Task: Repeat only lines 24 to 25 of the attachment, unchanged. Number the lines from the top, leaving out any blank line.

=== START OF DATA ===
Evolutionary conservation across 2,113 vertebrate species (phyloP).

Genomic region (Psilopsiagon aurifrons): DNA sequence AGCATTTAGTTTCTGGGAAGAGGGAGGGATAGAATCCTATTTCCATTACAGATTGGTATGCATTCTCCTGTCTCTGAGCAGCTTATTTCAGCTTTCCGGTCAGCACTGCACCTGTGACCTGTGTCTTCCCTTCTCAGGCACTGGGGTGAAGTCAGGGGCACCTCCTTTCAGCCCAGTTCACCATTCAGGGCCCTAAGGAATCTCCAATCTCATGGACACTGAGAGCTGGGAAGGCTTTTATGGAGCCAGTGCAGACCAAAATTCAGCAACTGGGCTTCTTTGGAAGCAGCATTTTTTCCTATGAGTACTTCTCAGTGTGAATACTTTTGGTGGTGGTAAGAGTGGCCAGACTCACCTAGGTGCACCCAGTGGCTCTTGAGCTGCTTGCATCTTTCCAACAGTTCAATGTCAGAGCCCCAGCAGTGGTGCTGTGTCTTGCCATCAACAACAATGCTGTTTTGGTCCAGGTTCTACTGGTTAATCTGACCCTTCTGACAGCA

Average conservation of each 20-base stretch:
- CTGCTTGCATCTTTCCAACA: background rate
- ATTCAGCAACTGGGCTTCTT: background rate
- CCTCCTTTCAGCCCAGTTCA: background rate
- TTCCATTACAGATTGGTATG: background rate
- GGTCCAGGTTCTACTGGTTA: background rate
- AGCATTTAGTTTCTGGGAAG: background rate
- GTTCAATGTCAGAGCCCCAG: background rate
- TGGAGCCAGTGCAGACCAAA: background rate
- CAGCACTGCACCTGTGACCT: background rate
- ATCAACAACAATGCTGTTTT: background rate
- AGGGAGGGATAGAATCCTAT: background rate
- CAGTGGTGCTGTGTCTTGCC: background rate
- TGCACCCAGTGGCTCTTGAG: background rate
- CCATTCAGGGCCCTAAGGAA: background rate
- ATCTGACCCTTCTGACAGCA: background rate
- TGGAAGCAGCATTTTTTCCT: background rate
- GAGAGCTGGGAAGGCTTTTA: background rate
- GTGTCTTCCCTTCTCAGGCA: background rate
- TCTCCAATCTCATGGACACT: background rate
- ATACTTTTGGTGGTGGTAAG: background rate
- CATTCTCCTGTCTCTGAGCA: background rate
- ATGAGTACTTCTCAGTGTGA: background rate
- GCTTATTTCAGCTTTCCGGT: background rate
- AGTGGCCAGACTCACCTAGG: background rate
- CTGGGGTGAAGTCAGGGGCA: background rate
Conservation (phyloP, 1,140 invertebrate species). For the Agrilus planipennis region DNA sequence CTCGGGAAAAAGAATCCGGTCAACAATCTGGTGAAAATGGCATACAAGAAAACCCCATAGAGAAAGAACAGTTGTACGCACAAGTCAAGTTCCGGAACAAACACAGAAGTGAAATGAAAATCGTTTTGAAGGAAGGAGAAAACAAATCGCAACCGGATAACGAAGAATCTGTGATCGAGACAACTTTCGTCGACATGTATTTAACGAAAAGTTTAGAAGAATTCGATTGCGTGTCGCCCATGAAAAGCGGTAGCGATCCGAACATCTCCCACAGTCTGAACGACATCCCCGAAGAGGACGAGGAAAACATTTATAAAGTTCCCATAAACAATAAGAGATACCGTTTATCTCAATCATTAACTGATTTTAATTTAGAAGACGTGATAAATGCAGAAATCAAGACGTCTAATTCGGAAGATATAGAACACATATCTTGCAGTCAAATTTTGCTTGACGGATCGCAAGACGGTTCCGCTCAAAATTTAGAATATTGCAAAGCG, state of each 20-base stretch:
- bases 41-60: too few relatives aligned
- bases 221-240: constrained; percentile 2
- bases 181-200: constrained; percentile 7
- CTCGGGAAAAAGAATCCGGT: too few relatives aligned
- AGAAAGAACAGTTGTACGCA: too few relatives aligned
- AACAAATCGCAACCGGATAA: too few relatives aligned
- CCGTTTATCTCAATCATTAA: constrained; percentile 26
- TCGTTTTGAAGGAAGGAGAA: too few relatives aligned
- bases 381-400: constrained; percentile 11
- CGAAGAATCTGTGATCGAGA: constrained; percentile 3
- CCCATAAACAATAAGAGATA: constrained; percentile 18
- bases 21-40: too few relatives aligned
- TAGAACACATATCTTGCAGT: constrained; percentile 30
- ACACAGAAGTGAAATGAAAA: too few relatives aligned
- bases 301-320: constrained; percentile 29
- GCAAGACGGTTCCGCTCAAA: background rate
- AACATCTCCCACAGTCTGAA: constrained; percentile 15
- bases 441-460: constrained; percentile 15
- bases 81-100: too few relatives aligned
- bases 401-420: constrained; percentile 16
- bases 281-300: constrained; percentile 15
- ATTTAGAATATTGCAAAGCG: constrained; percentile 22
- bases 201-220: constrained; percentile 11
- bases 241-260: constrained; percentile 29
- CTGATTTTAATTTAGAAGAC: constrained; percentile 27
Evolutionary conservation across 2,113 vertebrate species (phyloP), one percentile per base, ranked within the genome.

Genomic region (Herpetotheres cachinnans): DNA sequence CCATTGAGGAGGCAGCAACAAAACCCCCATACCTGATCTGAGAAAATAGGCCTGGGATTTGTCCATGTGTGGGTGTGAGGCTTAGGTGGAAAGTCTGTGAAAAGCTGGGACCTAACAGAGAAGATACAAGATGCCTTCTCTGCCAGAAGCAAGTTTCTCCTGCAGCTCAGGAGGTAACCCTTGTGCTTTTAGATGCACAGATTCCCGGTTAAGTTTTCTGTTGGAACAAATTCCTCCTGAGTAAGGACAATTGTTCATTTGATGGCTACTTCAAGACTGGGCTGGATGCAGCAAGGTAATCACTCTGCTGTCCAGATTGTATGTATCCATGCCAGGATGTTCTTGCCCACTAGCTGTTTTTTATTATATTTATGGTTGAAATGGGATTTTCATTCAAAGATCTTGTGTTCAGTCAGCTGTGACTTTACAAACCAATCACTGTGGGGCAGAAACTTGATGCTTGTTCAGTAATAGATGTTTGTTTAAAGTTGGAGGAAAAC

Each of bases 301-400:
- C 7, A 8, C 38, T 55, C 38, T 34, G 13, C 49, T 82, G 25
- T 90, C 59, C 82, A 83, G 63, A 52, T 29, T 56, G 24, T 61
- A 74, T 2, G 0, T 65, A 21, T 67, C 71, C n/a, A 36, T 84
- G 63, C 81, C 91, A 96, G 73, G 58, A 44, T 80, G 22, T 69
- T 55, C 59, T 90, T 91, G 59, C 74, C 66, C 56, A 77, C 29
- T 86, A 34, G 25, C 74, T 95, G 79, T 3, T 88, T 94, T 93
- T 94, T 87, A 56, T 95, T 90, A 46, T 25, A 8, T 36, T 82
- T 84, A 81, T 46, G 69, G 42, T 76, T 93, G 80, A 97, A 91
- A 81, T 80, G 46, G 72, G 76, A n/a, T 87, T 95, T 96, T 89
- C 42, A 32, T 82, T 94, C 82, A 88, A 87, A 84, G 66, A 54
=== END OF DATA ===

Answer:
- CATTCTCCTGTCTCTGAGCA: background rate
- ATGAGTACTTCTCAGTGTGA: background rate